Usability Testing A New Memory Aid Feature
In 2019, I worked on a team to design a conceptual feature for the LinkedIn mobile app. We wanted to ease a key frustration:
“Sometimes I’ll just be scrolling through my feed and be like ‘where the hell did I meet this lady?’ I don’t remember her at all.”
Based on initial user research, we hypothesized that if they could add tags and personal notes to their contact records, users would have an easier time finding and remembering people in their network.
Prototypes and usability testing drove many of our design decisions.
add new contact (gif)
tag multiple contacts (gif)
filter tags to find contact (gif)
For this project, I collaborated with two other UX designers. Together we conducted research, developed a design strategy, drafted sketches of solutions, and prepared prototypes for testing and demonstration.
Business & Competitor Research
Future State App Map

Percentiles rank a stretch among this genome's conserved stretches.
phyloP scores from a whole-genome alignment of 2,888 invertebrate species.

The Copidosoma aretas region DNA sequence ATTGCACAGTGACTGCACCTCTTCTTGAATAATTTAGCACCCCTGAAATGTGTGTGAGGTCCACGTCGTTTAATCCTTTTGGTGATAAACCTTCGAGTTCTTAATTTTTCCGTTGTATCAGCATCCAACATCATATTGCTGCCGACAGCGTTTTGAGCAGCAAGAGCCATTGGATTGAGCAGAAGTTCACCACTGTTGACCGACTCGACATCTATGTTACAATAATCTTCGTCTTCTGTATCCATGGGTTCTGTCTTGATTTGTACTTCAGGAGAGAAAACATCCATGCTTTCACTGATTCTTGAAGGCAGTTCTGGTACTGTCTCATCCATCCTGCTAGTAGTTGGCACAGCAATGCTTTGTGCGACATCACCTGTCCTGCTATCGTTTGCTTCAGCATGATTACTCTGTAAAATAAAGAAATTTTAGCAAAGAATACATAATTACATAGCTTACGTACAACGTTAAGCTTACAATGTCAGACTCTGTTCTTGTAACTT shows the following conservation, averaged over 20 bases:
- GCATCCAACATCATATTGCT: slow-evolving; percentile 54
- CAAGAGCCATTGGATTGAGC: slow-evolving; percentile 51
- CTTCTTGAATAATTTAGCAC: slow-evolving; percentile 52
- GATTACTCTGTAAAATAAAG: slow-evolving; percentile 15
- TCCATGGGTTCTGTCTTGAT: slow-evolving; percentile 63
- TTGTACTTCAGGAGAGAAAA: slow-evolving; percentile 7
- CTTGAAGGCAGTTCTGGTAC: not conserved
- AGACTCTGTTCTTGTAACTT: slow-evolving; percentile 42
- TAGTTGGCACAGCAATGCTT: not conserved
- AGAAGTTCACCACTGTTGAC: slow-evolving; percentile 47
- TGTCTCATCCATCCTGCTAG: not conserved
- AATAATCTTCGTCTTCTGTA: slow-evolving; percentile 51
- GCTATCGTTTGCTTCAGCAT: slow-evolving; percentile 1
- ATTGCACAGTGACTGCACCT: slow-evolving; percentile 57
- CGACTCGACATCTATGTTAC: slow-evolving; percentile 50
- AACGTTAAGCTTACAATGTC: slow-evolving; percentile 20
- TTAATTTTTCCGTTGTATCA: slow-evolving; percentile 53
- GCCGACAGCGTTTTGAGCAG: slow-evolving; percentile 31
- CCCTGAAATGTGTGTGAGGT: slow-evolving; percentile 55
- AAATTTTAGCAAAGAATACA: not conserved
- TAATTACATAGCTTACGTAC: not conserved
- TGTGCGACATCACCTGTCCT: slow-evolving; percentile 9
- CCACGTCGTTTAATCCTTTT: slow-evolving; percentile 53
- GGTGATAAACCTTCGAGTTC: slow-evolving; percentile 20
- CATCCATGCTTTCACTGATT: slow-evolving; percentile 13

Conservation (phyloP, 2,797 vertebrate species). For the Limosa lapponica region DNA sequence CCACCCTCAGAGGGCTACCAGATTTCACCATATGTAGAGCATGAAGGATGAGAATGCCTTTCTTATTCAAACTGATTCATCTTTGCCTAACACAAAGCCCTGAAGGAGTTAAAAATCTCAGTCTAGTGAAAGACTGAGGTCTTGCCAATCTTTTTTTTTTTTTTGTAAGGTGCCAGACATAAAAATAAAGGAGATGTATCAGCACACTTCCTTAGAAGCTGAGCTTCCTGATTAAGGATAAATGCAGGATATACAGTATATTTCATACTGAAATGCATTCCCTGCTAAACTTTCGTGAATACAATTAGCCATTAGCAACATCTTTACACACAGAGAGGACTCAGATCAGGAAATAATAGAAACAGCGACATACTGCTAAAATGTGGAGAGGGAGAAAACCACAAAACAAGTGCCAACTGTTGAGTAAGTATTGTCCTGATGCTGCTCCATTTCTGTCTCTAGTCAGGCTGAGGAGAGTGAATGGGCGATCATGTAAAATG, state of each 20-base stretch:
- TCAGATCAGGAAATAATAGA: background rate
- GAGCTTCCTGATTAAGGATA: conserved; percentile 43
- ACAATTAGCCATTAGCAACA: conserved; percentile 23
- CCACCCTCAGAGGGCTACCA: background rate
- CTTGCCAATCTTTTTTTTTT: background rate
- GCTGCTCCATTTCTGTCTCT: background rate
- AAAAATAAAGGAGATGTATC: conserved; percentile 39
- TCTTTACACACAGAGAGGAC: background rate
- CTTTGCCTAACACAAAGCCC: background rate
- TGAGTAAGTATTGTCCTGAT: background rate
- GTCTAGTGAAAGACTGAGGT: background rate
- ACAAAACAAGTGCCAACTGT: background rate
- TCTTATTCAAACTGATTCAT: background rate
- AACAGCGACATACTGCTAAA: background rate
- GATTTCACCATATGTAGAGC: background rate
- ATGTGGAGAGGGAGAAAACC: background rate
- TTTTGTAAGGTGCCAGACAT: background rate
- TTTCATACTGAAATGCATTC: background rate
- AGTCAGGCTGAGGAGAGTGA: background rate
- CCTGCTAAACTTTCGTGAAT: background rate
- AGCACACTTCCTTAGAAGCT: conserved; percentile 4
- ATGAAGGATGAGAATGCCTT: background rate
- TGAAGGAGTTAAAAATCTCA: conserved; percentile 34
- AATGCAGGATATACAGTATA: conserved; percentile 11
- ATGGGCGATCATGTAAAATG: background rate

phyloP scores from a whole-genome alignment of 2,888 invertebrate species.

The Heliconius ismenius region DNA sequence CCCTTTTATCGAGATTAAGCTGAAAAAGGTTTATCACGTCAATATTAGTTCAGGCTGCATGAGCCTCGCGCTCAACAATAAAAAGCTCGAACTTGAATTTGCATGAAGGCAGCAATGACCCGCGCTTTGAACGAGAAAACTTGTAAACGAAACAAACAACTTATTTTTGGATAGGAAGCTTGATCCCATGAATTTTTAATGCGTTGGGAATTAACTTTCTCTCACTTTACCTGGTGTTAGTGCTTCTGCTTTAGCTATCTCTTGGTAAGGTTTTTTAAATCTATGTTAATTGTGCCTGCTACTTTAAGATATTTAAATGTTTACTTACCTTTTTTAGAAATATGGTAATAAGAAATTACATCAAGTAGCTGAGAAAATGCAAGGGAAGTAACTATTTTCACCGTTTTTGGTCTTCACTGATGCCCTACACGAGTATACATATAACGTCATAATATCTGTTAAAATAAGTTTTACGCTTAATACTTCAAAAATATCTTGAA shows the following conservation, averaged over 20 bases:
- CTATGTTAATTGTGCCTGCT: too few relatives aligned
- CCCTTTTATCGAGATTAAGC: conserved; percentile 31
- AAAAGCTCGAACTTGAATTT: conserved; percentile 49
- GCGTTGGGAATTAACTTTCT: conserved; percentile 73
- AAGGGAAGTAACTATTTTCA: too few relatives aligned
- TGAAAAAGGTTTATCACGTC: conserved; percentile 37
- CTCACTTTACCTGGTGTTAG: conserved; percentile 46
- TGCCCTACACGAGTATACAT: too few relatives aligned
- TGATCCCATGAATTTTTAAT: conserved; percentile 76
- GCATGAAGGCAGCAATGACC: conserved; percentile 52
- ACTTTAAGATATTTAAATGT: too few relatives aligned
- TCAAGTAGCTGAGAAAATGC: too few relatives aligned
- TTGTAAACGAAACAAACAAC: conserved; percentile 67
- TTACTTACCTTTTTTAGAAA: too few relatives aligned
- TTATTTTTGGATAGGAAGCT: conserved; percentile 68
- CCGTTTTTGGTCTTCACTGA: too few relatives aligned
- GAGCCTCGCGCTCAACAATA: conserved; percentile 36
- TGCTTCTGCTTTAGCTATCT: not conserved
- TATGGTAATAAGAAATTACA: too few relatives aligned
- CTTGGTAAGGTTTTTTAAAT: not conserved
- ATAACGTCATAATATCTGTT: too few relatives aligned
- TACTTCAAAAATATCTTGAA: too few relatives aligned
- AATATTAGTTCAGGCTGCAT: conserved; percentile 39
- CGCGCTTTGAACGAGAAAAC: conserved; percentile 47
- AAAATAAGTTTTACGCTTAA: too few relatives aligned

Future State User Flows
Usability Protocol & Testing
Paper & Pen
LinkedIn claims to be the “world’s largest professional network,” with more than 630 million users in 200 countries.
Professionals are LinkedIn’s primary and most valued users. Their data is the product the company sells to its other customers.
Users average 17 mins/month on LinkedIn vs. 2+ hrs/day on social media in general.
LinkedIn wants users to engage the platform consistently.
LinkedIn has identified that as a member’s network grows, it can be difficult to remember and properly associate all of the connections.
Goals of research
Verify that users are struggling to remember their connections.
Understand what users want to be able to do, why, and what common memorable attributes they use to recall connections.
Understand how other platforms support connection recall.
What would make LinkedIn more valuable to users?